of data, present each piece separately on a different slide. PowerPoint
makes it really easy to do "multiple overlay" slides, so you can
build up information gradually. These can be very effective.
- Present the most important data first! (Present
manipulation checks first when it is necessary for your argument, but not
otherwise). What the audience wants to know is "Did your experiment
support your primary hypothesis?" so answer this question first.
- Speak slowly, loudly, and clearly. Make sure
the people in the back can hear you.
- Use large fonts. Anything smaller than 24 point
is too small. If you photocopy a paper from a book and project that, you
deserve severe punishment.
- Text is clearest when it's black on a white
background. Think maximum contrast!
6. Do a lot of pointing
- Point to the projection (on the big screen),
not the source (your computer screen). People can't see your computer
screen, so pointing things out on it is doing them no good. This is a
simple theory of mind task. The projection (on the big screen) is the
shared artifact - both you and your audience can see it, so that's where
you should be pointing.
- Some people like to use their mouse to point at
things. I say, go up to the screen and point at it with your hand. Not
only do you get more exercise waving your arms around, but it is also much
more effective at directing your audience's attention. You want the
audience to keep their attention on you. When you go up to the screen and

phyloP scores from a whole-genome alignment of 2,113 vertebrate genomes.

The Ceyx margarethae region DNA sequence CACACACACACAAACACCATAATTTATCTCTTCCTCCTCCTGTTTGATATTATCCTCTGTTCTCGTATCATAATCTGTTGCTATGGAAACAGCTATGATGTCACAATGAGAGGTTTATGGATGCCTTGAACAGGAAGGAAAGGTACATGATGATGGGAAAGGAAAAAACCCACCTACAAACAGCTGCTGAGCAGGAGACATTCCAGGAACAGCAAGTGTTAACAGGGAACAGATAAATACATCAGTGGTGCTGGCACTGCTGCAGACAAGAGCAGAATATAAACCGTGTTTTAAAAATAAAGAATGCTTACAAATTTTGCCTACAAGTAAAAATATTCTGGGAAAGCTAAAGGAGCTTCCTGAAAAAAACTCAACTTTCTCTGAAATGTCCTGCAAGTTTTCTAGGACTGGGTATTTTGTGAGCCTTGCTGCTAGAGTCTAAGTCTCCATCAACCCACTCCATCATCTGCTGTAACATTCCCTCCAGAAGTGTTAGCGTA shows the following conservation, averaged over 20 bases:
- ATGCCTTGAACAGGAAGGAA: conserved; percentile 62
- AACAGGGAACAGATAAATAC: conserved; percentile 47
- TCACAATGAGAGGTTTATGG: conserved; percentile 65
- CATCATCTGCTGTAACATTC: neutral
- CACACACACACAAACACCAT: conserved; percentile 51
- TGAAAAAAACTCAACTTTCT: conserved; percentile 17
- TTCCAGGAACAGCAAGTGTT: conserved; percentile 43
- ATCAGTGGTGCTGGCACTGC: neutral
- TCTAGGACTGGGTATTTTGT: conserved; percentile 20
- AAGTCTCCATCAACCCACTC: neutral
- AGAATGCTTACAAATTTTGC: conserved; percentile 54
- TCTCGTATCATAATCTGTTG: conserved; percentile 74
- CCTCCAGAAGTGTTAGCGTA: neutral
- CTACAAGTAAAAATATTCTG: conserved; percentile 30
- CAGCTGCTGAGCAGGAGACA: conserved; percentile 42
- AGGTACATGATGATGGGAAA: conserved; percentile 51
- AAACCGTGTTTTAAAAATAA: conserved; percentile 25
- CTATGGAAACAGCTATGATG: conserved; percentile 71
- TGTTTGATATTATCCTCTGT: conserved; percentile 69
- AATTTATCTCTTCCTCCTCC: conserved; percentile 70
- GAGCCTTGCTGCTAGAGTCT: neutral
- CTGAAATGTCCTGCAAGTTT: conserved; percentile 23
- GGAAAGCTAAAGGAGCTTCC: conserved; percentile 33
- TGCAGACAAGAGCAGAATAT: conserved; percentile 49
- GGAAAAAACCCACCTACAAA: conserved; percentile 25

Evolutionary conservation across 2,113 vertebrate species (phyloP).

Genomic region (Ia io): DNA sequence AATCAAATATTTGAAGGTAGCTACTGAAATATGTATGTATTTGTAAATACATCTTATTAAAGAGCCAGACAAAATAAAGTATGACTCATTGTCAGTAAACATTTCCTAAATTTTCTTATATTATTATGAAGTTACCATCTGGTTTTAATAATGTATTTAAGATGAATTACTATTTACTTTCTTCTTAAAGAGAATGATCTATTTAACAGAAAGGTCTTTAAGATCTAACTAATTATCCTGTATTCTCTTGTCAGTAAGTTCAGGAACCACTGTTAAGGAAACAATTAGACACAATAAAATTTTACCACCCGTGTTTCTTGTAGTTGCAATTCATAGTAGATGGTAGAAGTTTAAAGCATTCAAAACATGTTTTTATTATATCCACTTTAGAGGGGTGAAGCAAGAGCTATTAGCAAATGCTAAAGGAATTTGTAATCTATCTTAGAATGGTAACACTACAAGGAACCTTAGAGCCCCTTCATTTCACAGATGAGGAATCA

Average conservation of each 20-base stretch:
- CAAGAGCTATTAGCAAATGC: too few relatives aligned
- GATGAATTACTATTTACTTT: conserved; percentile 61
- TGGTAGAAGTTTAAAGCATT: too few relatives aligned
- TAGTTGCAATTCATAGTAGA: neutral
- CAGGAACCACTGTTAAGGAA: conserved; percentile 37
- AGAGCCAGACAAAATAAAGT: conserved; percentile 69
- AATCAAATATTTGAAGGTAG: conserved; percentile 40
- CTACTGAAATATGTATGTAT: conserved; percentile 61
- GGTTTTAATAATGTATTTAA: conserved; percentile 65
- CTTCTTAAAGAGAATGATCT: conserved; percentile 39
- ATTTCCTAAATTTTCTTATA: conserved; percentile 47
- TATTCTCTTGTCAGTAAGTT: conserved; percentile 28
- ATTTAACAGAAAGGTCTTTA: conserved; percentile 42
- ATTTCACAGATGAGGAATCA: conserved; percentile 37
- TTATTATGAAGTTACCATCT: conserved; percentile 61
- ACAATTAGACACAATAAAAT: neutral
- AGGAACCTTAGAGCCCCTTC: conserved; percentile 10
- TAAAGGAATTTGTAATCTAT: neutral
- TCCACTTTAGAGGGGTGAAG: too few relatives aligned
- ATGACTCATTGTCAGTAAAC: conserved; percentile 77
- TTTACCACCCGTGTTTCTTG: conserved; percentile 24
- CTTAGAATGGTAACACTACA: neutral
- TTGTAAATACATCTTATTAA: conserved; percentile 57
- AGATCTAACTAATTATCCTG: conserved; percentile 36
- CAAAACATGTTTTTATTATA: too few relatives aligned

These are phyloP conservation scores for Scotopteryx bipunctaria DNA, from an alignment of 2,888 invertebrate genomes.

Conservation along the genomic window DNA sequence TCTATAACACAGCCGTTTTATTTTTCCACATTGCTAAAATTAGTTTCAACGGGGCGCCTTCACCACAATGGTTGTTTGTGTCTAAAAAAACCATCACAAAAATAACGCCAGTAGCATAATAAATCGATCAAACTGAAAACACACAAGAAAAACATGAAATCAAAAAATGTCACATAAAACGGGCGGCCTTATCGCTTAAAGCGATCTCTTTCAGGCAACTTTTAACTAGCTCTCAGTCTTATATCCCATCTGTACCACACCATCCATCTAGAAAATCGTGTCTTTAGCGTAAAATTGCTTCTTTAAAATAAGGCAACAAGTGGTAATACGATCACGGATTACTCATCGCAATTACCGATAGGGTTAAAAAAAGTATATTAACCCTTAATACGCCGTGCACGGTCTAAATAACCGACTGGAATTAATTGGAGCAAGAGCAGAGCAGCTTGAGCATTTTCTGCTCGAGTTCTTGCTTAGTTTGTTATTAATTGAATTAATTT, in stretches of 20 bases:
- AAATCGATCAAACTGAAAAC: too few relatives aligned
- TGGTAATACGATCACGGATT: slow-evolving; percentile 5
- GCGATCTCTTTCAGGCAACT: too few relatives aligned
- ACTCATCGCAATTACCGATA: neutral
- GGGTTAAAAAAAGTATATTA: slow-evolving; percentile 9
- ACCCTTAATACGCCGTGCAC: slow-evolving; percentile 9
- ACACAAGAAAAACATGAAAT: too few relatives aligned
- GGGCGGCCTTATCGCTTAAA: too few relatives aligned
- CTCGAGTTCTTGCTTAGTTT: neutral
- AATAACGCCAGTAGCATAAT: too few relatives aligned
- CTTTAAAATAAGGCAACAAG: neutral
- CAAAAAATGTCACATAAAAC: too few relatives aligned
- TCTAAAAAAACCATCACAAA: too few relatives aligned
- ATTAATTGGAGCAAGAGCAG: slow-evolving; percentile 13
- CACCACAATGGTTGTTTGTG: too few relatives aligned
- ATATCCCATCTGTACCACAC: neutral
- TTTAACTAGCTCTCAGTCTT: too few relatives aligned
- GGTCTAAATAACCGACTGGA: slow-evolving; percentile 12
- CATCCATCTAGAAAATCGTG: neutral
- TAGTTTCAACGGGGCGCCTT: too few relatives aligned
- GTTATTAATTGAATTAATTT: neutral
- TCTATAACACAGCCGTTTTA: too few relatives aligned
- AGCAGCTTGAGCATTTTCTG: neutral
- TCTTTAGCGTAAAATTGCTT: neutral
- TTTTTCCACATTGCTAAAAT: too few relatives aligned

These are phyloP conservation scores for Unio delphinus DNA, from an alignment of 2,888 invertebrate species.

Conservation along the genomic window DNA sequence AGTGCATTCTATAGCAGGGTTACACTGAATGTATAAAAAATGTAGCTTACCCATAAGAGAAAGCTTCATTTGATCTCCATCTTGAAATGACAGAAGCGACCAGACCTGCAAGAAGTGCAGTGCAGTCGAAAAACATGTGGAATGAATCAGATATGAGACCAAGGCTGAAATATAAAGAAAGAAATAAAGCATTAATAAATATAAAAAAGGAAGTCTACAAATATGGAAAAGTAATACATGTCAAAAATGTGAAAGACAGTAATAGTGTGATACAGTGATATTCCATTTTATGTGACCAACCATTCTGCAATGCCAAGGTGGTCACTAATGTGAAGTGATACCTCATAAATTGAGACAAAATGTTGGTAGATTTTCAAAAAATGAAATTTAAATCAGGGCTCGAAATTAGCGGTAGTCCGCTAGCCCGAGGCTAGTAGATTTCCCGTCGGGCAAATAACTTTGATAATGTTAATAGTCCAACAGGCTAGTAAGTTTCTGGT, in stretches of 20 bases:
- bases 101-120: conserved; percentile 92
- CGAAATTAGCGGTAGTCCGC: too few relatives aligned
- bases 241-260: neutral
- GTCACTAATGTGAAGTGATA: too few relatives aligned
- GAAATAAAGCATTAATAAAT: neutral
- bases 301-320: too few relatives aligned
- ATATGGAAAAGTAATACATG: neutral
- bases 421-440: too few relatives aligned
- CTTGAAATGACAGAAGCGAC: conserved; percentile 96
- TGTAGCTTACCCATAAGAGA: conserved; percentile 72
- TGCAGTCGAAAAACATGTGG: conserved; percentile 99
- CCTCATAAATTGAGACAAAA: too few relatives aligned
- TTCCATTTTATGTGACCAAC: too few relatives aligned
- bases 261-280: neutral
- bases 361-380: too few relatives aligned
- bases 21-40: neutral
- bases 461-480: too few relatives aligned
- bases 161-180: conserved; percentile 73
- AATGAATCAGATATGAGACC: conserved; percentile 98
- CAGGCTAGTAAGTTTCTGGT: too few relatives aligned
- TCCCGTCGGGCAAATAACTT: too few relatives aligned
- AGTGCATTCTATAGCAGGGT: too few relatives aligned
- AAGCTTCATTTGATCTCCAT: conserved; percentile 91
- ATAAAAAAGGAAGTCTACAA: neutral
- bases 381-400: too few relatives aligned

point, they're with you. When you use your computer mouse to point to a
part of the screen, they have to look past you toward the screen and you
lose their attention.
- Unless the screen is way too big and way too
far away, don't use a laser pointer. Your hand or a pen, or a stick work
really well. The humans in your audience are very practiced at following
points with arms and fingers. And you are very practiced at pointing with
your arms and fingers. Take advantage of this expertise. I always marvel
at people standing next to a screen that is barely even their height and
searching the whole room for a laser pointer. You came with a pointer
built in! Just use your finger!
- When the room you're talking in is too big to
point at things with your hand, use a laser pointer. Take your time
laser-pointing at things, so that people have time to find that little red
dot. People cannot find where a laser points very quickly. Try not to zip
it around and circle things. You'll make your audience dizzy. Often
speakers say "like this here" and noone gets to see where they
were pointing because the laser is already somewhere else.
- Laser pointers are useful, but have their
downfalls. If you're nervous, the pointer dramatically magnifies the
shaking of your hand. That leaves a bad impression. Very few speakers are
capable of speaking without playing with the thing that's in their hands.
It's distracting. It's best not to have things in your hands when giving a
- That said, it is important to point things out
to your audience to direct their attention. So if you have no other
choice, using a laser pointer is much better than not pointing at all.
- Put up a slide only a moment before you want to
refer to it. Give the audience time to read it or describe it to them.
Remove the slide when you want the audience to attend fully to you again.
This keeps the attention of your audience exactly where you want it. In
powerpoint, you can either insert blank slides (if you just want to talk
for a while without a slide) or use the black-out or white-out functions
(press 'b' to make the screen go black, or 'w' to make the screen go white
during your slide presentation).
7. You probably shouldn't